I witnessed my first May Day parade, when my wife and I were touring Saint Petersburg in 2018, after I had read a paper at the Moscow Conference on International Security.

While we were touring the historic sites on May 1, everything came to a standstill and we witnessed a magnificent parade to commemorate the International Workers’ Day, also known as Labour Day.

The day is also referred to as May Day. As an aircrew I was familiar with the call ‘Mayday’, which is given when the aircraft is in extreme danger.

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It also used to be celebrated as a pagan festival, to mark the commencement of spring but how it became the International Labour Day has an interesting history.

On 21 April 1856, Australian stonemasons in Victoria undertook a mass stoppage as part of the eight-hour workday movement. The eight-hour day movement (also known as the 40-hour week movement or the short-time movement) was a social movement to regulate the length of a working day, preventing excesses and abuses of working time.

An eight-hour work day has its origins in 16th century Spain, but the modern movement dates back to the Industrial Revolution in Britain, where industrial production in large factories transformed working life. At that time, the working day could range from 10 to 16 hours, the work week was typically six days a week and the use of child labour was common.

It became a yearly commemoration, inspiring American workers to have their first stoppage. 1 May was chosen to be International Workers’ Day to commemorate the 1886 Haymarket affair in Chicago. In that year beginning on 1 May, there was a general strike for the eight-hour workday.

On 4 May, the police acted to disperse a public assembly in support of the strike when an unidentified person threw a bomb. The police responded by firing on the workers. The event led to the deaths of seven police officers and at least four civilians; sixty police officers were injured, as were one hundred and fifteen civilians.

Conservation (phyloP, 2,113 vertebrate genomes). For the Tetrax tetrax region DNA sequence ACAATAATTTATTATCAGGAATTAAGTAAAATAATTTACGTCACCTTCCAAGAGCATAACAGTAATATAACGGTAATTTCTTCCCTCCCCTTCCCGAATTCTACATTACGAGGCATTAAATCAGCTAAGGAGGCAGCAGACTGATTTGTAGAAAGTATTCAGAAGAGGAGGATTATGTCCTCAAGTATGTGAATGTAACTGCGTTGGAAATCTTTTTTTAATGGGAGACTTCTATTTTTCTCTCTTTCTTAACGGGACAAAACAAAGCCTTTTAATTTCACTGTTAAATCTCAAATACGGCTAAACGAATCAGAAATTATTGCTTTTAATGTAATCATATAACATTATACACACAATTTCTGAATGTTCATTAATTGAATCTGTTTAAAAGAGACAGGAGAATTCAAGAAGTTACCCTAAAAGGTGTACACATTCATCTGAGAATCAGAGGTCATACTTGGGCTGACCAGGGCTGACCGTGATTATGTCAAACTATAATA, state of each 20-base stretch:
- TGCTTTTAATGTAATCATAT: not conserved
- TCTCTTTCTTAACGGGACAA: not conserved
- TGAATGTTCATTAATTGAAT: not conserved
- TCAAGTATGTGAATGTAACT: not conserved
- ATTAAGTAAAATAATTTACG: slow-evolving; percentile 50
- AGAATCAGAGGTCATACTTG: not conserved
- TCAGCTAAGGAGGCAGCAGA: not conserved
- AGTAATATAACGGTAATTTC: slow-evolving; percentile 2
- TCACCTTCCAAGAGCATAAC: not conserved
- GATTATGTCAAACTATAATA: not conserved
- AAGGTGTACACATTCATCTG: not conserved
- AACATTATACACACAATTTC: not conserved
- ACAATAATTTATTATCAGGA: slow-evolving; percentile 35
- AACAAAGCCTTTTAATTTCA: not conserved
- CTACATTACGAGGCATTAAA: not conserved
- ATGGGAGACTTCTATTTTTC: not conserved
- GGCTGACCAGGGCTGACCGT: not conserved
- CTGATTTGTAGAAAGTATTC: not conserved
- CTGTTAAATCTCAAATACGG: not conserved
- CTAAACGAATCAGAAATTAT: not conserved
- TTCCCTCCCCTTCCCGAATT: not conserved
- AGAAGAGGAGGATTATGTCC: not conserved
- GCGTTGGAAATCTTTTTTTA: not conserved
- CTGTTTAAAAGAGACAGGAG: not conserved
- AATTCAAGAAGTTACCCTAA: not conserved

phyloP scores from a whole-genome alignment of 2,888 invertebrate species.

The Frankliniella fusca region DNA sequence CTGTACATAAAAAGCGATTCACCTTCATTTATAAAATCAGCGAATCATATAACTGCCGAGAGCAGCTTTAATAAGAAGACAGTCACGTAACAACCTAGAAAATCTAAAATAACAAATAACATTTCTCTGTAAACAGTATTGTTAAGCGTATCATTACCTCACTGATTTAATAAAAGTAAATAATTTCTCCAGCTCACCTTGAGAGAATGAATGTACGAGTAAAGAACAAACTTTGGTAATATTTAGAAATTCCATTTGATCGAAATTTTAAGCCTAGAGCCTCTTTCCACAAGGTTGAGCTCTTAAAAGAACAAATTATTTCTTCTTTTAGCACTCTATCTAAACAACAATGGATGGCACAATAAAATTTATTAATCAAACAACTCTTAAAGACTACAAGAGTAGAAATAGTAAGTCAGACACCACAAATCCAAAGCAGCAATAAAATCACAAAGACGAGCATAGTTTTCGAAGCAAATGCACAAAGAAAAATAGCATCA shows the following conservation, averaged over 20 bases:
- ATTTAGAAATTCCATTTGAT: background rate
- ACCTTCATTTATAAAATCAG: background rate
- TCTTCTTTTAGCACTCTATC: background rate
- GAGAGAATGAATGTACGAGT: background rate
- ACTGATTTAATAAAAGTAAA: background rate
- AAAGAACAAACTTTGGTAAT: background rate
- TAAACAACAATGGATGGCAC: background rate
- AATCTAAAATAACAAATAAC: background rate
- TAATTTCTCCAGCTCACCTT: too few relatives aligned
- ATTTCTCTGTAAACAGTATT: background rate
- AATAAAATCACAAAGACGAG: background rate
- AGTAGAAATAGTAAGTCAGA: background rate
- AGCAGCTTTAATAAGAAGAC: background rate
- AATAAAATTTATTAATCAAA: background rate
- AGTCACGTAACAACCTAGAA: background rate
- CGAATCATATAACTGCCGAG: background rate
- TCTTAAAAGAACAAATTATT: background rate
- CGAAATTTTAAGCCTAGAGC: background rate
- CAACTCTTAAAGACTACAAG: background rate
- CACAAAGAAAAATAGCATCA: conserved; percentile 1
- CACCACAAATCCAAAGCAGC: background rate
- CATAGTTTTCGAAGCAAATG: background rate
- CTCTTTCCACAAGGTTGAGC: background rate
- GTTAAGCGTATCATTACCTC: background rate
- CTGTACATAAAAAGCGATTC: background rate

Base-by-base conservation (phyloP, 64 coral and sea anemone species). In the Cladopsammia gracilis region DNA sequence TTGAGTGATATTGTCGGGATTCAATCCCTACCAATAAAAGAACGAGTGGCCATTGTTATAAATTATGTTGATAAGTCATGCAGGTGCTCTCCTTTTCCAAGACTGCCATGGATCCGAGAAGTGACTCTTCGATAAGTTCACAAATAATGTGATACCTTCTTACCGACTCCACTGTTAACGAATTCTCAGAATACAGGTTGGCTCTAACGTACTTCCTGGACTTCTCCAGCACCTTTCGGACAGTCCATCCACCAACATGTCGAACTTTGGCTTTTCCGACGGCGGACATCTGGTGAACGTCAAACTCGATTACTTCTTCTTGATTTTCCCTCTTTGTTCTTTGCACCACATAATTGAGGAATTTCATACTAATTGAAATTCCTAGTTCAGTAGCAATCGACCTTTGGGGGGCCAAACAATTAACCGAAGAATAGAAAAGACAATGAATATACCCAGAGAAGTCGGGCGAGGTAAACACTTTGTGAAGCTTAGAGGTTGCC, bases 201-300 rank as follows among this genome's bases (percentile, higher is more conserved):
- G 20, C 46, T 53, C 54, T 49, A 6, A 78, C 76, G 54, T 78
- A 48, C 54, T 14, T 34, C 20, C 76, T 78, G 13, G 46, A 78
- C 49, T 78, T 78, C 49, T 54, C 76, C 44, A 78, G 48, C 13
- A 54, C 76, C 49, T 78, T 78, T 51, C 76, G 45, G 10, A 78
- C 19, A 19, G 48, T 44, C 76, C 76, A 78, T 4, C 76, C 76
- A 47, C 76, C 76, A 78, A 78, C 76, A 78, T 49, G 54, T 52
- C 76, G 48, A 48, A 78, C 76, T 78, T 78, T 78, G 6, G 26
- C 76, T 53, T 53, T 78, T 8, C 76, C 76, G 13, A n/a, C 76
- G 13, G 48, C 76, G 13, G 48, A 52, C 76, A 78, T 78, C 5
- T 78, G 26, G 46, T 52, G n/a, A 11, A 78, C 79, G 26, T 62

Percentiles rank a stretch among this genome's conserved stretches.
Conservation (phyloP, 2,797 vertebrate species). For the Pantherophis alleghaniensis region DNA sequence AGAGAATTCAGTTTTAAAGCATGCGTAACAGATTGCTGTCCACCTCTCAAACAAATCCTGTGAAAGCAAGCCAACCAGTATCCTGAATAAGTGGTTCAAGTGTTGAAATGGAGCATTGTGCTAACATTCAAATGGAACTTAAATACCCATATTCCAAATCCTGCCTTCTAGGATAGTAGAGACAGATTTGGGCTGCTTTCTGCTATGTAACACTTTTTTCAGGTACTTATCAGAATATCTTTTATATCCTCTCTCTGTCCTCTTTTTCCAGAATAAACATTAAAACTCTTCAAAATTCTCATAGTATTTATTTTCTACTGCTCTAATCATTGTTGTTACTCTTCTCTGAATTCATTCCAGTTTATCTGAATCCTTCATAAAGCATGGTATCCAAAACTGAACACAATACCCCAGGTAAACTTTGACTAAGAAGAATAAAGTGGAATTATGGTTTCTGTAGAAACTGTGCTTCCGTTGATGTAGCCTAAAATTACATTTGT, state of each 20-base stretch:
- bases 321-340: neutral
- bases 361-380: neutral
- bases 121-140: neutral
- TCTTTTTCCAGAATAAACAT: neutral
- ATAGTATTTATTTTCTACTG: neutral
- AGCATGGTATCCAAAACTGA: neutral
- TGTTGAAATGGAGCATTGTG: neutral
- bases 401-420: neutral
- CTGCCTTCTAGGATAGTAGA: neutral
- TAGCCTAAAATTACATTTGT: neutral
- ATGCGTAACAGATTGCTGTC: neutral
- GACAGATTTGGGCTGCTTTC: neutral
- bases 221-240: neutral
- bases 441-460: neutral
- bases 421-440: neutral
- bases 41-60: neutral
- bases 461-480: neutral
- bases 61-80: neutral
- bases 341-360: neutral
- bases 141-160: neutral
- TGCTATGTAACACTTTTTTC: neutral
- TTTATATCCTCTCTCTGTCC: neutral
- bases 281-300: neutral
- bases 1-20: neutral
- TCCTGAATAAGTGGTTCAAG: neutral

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Hundreds of labour leaders and sympathisers were later rounded-up and four were executed by hanging, after a trial that was seen as a miscarriage of justice. The following day on 5 May, in Milwaukee, Wisconsin, the state militia fired on a crowd of strikers killing seven, including a schoolboy and a man feeding chickens in his yard.

The observance of 1 May as the International Workers’ Day came in 1889, when the first meeting of the Second International was held in Paris, following a proposal by Raymond Lavigne that called for international demonstrations on the 1890 anniversary of the Chicago protests.

On 1 May 1890, the call encouraged May Day demonstrations which took place in the United States and most countries in Europe. Demonstrations were also held in Chile and Peru. May Day was formally recognised as an annual event at the International’s second congress in 1891. Subsequently, the May Day riots of 1894 occurred.

The International Socialist Congress, Amsterdam 1904 called on “all Social Democratic Party organisations and trade unions of all countries to demonstrate energetically on the First of May for the legal establishment of the 8-hour day, for the class demands of the proletariat, and for universal peace.” The congress made it “mandatory upon the proletarian organisations of all countries to stop work on 1 May, wherever it is possible without injury to the workers.”

May Day has seen demonstrations by various socialist, communist and anarchist groups since the Second International. May Day is one of the most important holidays in communist countries such as China, Vietnam, Cuba, Laos, North Korea, and the former Soviet Union countries.

May Day celebrations in these countries typically feature elaborate workforce parades, including displays of military hardware and soldiers.